From Booker T. to Juilliard

Michael McGee | 5/9/2014, 8:37 p.m.
“From the time that she was really little, she’s always been theatrical,” explained Wade Crowder, the father of 17-year-old Alicia.
Alicia Crowder and her father, Wade, relax outside the Montgomery Arts Theater where Alicia has performed in the past. Mike McGee

The Dallas Examiner

“From the time that she was really little, she’s always been theatrical,” explained Wade Crowder, the father of 17-year-old Alicia. “When’s she’d wake up in the morning, even before I saw her, I would hear her singing a lot of times, and she communicated in ways that were more theatrical than your normal child, I guess. So that encouraged me. I’ve worked in DISD for 26 years, so I’ve always been aware of the performing arts here. I thought it would be a perfect fit for her.”

Alicia, who graduates June 3, is one of five students from the Booker T. Washington High School for the Performing and Visual Arts who have been accepted into the Juilliard School, the performing arts institute located at Lincoln Center for the Performing Arts in Manhattan. Three of five are African American.

Alicia, who will study drama, said she has been involved with stage performance since the sixth grade, going back to her time at Austin Academy for Excellence in Garland. There, she participated in UIL competitions and student theatrical productions.

“And then my dad really encouraged me to audition at Booker T.,” she noted.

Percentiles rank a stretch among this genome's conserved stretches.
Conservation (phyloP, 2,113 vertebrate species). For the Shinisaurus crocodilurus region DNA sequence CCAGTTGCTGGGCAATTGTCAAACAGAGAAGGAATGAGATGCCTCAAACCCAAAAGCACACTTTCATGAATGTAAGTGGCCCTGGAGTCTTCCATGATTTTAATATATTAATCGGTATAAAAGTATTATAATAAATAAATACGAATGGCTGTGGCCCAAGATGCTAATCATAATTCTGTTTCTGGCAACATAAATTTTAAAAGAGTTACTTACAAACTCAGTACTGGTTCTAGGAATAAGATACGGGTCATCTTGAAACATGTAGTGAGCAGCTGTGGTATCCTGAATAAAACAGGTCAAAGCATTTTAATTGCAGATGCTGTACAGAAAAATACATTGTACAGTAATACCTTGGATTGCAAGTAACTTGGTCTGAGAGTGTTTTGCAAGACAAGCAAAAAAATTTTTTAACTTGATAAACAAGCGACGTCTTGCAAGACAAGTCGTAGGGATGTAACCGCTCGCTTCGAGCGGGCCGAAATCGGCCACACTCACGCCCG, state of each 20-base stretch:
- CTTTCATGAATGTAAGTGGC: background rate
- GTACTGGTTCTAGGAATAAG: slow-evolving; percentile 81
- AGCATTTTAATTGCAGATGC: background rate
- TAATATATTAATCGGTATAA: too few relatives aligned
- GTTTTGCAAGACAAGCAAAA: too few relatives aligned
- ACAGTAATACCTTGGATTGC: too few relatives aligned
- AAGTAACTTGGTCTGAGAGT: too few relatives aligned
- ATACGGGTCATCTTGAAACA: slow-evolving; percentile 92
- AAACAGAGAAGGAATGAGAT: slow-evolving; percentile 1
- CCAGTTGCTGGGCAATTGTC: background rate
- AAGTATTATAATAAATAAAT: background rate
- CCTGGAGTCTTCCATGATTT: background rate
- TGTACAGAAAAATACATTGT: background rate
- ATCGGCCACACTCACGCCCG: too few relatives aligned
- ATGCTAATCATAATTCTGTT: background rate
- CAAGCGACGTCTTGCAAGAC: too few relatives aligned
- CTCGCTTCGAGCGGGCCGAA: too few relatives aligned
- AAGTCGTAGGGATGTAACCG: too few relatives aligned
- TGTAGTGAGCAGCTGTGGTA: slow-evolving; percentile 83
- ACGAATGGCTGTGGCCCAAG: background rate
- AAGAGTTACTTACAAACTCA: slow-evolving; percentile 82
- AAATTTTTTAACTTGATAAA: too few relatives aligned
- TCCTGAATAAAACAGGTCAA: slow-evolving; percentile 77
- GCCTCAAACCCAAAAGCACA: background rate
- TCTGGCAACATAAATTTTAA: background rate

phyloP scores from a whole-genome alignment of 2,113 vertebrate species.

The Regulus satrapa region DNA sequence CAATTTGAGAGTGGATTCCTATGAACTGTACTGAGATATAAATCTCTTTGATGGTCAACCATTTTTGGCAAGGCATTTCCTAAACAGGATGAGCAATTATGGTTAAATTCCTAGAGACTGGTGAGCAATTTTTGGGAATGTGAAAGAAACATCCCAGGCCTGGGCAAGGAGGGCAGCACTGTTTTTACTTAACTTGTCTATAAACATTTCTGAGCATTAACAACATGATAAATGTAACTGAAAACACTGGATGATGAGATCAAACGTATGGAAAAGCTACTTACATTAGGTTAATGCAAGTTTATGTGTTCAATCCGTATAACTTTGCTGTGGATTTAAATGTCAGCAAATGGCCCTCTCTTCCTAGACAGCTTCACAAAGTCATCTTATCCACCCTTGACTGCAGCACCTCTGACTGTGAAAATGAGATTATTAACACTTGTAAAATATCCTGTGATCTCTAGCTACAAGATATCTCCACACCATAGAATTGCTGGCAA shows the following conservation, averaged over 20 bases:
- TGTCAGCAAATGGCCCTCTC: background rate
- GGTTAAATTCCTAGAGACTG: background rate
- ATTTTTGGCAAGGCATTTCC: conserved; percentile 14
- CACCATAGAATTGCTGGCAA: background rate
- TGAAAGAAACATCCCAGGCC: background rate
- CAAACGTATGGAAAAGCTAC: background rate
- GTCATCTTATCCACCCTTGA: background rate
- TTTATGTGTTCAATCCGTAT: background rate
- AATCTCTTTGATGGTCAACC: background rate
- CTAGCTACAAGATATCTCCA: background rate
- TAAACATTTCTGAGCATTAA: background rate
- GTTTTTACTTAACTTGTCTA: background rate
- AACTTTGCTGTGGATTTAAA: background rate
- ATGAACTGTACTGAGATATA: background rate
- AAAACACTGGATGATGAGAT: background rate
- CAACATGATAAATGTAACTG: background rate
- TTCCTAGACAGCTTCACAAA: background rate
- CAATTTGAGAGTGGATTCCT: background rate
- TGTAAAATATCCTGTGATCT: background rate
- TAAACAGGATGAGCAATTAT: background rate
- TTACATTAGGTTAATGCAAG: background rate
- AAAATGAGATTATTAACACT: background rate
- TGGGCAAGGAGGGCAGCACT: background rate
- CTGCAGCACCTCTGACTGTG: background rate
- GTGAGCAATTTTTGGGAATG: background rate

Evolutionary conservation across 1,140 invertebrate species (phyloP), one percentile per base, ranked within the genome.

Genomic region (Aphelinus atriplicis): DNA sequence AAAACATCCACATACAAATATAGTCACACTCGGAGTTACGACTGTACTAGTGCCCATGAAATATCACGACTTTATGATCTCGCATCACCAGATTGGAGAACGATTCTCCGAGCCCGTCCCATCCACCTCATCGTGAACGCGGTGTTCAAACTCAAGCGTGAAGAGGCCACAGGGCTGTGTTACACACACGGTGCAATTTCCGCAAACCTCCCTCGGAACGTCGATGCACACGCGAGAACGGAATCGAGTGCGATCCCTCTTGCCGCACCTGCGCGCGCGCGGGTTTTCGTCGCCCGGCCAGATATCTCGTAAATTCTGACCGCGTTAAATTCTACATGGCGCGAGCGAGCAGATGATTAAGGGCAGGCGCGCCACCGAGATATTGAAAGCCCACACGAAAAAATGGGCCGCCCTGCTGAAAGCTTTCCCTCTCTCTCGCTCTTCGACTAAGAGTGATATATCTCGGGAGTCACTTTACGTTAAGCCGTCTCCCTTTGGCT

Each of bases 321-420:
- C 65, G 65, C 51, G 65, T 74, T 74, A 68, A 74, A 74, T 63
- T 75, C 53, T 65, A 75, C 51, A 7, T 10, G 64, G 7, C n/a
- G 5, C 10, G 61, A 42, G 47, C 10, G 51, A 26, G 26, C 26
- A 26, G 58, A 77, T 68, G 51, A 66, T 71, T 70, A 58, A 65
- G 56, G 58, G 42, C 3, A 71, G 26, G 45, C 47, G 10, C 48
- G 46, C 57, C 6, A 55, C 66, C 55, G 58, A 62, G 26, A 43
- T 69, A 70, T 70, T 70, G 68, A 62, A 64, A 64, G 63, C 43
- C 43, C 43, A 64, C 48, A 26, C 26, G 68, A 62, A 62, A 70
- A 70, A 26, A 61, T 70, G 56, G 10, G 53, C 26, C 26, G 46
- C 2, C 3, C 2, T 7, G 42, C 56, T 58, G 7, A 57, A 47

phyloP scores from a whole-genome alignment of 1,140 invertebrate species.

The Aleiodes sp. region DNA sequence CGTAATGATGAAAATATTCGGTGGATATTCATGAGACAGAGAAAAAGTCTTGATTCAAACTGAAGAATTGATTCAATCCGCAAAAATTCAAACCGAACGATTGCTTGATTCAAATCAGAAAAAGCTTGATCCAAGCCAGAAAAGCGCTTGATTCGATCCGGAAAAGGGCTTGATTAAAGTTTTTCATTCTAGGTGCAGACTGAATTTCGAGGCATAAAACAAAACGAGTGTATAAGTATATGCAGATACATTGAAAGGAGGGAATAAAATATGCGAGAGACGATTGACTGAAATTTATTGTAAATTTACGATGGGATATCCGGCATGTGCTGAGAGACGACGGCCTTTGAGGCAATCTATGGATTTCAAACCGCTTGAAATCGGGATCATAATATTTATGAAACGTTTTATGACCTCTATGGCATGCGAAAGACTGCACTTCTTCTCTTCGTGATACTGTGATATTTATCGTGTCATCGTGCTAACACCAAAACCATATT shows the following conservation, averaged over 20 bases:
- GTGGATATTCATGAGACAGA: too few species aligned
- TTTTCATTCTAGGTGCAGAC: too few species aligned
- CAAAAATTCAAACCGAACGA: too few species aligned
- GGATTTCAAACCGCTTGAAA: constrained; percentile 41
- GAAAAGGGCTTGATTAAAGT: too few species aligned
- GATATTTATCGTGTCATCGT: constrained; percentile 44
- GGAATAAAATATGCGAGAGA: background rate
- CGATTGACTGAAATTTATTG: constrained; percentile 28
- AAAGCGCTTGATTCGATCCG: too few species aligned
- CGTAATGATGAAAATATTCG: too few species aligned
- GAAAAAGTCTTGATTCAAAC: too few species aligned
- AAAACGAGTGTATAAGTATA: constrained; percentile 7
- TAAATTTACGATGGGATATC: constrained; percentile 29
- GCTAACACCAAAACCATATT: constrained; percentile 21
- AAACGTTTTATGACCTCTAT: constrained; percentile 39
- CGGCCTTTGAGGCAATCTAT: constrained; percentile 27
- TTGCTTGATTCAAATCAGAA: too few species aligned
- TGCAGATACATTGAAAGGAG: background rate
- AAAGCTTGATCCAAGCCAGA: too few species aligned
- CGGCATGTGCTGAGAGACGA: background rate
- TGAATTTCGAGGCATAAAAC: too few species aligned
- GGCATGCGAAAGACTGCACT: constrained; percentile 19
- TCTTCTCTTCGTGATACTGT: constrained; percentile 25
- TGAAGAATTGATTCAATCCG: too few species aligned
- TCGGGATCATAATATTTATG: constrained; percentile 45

Once accepted, that first audition would be just one of many in her time at the Dallas institution. She has performed in three musicals with The Black Academy of Arts and Letters, a summer production with The Junior Players, and numerous student plays. When it was time to apply for Juilliard, Alicia’s audition experience came in handy.

“I really like drama, and I also like Shakespeare a lot,” she said as she discussed her favorite theatrical genres. She confessed one work that especially stood out for her was a play about date rape called Rock Candy, written by her friend Gabi Greenfield. “That really affected me. It was very powerful and the experience of doing that show, and working on it, helped me a lot, I think.”

The trip from Garland to Broadway hasn’t been without its challenges, father and daughter admitted. In the fall of 2013 there were 2,854 undergraduate applicants to the College Division of Juilliard, according to the school’s website. Of that number, less than 192 applicants, 6.7 percent, made the final cut. Alicia put the acceptance number in a more personal perspective.

“Oh, it’s the whole world,” she remarked about the field of talent that she was competing against. “Eighteen [accepted] for the theater – and half of those are graduate students, and then another half are men. I’m like one of four or five undergraduate women. Yeah, so, it’s crazy.”

It was a complex road for Alicia to get where she is. She talked about the online applications she had to fill out and the essay that she had to submit – the usual hoops one jumps through to get into college. Yet the process didn’t end there for her. She had to go through an audition in Chicago, she revealed. Out of a field of thirty contenders, only Alicia and one other applicant got called back for another audition. A week or two later, she was notified that she had made the final call back. That led to three full days of classes at Juilliard and the final audition, all in New York City. She nailed the tryout with a monologue from A Raisin in the Sun.